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Does Atico Mining (CVE:ATY) Have A Healthy Balance Sheet?

Simply Wall St
·4 min read

Howard Marks put it nicely when he said that, rather than worrying about share price volatility, 'The possibility of permanent loss is the risk I worry about... and every practical investor I know worries about.' So it seems the smart money knows that debt - which is usually involved in bankruptcies - is a very important factor, when you assess how risky a company is. We can see that Atico Mining Corporation (CVE:ATY) does use debt in its business. But should shareholders be worried about its use of debt?

What Risk Does Debt Bring?

Debt and other liabilities become risky for a business when it cannot easily fulfill those obligations, either with free cash flow or by raising capital at an attractive price. Ultimately, if the company can't fulfill its legal obligations to repay debt, shareholders could walk away with nothing. However, a more usual (but still expensive) situation is where a company must dilute shareholders at a cheap share price simply to get debt under control. Of course, debt can be an important tool in businesses, particularly capital heavy businesses. When we think about a company's use of debt, we first look at cash and debt together.

View our latest analysis for Atico Mining

What Is Atico Mining's Net Debt?

As you can see below, at the end of June 2020, Atico Mining had US$6.32m of debt, up from none a year ago. Click the image for more detail. However, it does have US$8.93m in cash offsetting this, leading to net cash of US$2.61m.

debt-equity-history-analysis
debt-equity-history-analysis

How Healthy Is Atico Mining's Balance Sheet?

According to the last reported balance sheet, Atico Mining had liabilities of US$12.6m due within 12 months, and liabilities of US$20.6m due beyond 12 months. Offsetting these obligations, it had cash of US$8.93m as well as receivables valued at US$3.97m due within 12 months. So its liabilities total US$20.3m more than the combination of its cash and short-term receivables.

This deficit isn't so bad because Atico Mining is worth US$35.8m, and thus could probably raise enough capital to shore up its balance sheet, if the need arose. However, it is still worthwhile taking a close look at its ability to pay off debt. While it does have liabilities worth noting, Atico Mining also has more cash than debt, so we're pretty confident it can manage its debt safely.

The good news is that Atico Mining has increased its EBIT by 7.0% over twelve months, which should ease any concerns about debt repayment. There's no doubt that we learn most about debt from the balance sheet. But it is future earnings, more than anything, that will determine Atico Mining's ability to maintain a healthy balance sheet going forward. So if you're focused on the future you can check out this free report showing analyst profit forecasts.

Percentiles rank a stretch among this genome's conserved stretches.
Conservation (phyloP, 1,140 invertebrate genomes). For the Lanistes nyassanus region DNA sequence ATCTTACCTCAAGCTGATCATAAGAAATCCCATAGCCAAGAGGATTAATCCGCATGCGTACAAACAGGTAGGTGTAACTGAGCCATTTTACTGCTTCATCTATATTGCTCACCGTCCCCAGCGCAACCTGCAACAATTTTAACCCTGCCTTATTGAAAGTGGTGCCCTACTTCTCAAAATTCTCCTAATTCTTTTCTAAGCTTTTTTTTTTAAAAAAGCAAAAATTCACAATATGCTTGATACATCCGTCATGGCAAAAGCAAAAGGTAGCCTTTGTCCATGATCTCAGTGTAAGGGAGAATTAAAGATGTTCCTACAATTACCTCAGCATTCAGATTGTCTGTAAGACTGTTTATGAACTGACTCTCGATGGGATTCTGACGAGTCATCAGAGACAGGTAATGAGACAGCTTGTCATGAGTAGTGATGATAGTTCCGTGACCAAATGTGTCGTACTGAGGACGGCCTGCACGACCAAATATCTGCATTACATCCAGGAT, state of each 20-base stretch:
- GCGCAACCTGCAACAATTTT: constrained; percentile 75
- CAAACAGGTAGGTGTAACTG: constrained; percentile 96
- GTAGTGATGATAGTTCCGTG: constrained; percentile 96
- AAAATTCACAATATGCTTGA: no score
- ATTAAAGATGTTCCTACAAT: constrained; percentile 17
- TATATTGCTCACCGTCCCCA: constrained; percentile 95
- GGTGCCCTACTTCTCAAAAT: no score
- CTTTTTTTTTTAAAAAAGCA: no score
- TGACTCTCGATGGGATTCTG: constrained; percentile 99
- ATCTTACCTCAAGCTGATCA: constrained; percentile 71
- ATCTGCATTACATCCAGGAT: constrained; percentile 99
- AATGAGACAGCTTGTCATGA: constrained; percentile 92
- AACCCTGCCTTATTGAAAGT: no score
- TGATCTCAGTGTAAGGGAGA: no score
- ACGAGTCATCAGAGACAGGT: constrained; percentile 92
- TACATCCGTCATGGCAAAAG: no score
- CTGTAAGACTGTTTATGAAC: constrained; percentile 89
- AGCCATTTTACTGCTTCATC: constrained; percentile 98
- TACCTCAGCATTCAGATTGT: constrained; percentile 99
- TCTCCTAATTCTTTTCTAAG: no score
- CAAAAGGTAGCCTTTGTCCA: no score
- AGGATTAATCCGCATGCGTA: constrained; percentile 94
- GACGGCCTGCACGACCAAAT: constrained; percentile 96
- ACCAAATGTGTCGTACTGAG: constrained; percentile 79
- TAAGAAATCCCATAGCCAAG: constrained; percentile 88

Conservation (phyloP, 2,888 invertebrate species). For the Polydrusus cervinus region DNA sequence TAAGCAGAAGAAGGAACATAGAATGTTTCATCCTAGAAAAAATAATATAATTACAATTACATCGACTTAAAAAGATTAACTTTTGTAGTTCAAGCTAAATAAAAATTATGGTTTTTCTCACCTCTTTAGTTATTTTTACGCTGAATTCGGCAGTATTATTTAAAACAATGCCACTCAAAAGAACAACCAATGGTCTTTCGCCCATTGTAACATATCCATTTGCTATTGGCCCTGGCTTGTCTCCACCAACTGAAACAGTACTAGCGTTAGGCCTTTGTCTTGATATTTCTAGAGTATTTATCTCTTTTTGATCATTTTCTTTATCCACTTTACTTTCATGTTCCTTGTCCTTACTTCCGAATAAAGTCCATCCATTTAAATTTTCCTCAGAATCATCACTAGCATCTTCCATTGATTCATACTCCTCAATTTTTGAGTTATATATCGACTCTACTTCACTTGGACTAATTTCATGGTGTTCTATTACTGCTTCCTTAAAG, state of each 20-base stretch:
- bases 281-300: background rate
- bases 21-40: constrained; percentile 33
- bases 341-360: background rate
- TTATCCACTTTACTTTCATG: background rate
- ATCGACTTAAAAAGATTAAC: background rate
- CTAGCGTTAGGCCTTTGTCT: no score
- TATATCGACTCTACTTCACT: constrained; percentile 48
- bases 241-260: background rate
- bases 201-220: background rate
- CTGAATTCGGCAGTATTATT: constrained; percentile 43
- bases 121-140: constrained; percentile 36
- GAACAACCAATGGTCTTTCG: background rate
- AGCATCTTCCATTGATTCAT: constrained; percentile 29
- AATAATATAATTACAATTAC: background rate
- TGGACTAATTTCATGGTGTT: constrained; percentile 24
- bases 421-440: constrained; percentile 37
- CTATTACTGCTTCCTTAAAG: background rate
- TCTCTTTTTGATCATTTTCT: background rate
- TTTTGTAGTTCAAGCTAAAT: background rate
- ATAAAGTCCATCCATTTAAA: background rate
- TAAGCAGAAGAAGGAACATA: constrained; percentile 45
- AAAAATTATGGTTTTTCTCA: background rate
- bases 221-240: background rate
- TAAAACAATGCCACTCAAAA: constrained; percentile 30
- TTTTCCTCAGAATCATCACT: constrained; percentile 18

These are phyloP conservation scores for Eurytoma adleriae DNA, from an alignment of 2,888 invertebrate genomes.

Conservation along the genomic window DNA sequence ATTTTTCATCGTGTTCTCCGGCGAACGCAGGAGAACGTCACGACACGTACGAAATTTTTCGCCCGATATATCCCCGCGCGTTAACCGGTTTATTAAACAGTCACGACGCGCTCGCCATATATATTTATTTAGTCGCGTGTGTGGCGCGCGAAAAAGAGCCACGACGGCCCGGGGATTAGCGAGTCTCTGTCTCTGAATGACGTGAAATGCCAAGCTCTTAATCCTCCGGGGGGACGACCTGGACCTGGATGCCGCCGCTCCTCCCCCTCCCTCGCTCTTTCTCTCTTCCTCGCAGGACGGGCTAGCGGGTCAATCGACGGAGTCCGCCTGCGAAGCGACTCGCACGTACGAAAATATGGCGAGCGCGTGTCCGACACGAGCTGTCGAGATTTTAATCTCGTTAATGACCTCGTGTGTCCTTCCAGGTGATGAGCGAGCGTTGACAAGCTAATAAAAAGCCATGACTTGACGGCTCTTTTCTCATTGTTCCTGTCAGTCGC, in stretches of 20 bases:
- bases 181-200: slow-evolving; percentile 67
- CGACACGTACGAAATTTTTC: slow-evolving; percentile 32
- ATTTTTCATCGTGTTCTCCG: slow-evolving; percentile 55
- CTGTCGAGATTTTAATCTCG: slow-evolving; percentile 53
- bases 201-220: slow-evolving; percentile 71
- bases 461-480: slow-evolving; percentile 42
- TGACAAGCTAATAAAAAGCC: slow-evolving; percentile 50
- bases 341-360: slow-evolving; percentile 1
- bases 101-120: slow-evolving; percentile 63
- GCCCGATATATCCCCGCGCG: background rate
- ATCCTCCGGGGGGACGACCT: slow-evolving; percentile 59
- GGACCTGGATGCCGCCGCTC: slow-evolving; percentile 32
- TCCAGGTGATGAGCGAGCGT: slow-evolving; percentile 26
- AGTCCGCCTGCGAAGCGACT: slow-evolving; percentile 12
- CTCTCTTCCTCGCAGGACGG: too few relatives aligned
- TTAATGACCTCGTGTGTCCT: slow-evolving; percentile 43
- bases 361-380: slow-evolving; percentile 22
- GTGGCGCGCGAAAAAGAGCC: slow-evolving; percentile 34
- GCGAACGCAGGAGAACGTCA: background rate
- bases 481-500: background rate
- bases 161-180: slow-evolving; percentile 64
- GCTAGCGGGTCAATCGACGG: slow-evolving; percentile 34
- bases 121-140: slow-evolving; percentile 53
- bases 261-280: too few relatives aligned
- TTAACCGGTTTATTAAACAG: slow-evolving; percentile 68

But our final consideration is also important, because a company cannot pay debt with paper profits; it needs cold hard cash. While Atico Mining has net cash on its balance sheet, it's still worth taking a look at its ability to convert earnings before interest and tax (EBIT) to free cash flow, to help us understand how quickly it is building (or eroding) that cash balance. During the last three years, Atico Mining generated free cash flow amounting to a very robust 82% of its EBIT, more than we'd expect. That positions it well to pay down debt if desirable to do so.

Summing up

While Atico Mining does have more liabilities than liquid assets, it also has net cash of US$2.61m. The cherry on top was that in converted 82% of that EBIT to free cash flow, bringing in US$4.9m. So we don't have any problem with Atico Mining's use of debt. There's no doubt that we learn most about debt from the balance sheet. However, not all investment risk resides within the balance sheet - far from it. For instance, we've identified 2 warning signs for Atico Mining that you should be aware of.

At the end of the day, it's often better to focus on companies that are free from net debt. You can access our special list of such companies (all with a track record of profit growth). It's free.

This article by Simply Wall St is general in nature. It does not constitute a recommendation to buy or sell any stock, and does not take account of your objectives, or your financial situation. We aim to bring you long-term focused analysis driven by fundamental data. Note that our analysis may not factor in the latest price-sensitive company announcements or qualitative material. Simply Wall St has no position in any stocks mentioned.

Have feedback on this article? Concerned about the content? Get in touch with us directly. Alternatively, email editorial-team@simplywallst.com.